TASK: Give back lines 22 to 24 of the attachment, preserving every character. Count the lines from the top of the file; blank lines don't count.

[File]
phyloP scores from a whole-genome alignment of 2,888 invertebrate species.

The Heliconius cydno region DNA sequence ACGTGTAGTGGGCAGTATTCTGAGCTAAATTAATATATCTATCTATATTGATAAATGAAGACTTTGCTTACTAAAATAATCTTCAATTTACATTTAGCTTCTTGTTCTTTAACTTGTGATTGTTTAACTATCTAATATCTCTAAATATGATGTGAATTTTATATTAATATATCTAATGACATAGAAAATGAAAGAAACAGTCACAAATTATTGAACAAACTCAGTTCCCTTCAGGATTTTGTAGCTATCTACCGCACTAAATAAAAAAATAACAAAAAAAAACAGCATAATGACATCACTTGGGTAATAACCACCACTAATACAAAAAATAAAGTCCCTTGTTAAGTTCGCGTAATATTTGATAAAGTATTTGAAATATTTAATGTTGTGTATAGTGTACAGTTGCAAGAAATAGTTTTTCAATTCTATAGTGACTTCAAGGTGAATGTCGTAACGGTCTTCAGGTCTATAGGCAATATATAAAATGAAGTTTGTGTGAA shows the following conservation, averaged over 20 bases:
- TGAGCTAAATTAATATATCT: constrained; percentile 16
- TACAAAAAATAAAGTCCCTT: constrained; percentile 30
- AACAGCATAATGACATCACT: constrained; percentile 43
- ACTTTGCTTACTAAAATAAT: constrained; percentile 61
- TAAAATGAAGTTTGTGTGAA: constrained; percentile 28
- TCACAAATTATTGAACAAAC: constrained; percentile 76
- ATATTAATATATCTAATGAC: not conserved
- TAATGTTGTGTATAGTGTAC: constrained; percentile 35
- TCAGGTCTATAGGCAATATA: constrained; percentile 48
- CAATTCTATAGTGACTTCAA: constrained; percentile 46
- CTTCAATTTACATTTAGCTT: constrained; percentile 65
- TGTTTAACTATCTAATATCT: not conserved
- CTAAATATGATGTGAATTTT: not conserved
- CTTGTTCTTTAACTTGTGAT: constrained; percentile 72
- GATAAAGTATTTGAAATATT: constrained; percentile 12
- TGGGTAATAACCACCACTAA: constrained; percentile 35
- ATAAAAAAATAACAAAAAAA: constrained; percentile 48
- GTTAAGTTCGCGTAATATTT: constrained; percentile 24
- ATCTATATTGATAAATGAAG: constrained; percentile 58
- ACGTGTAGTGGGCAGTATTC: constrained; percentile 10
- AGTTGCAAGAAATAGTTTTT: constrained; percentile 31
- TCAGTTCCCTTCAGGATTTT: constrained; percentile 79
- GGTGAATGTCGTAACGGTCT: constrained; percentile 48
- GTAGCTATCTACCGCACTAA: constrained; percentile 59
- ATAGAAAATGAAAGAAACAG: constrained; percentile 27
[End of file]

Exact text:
- ACGTGTAGTGGGCAGTATTC: constrained; percentile 10
- AGTTGCAAGAAATAGTTTTT: constrained; percentile 31
- TCAGTTCCCTTCAGGATTTT: constrained; percentile 79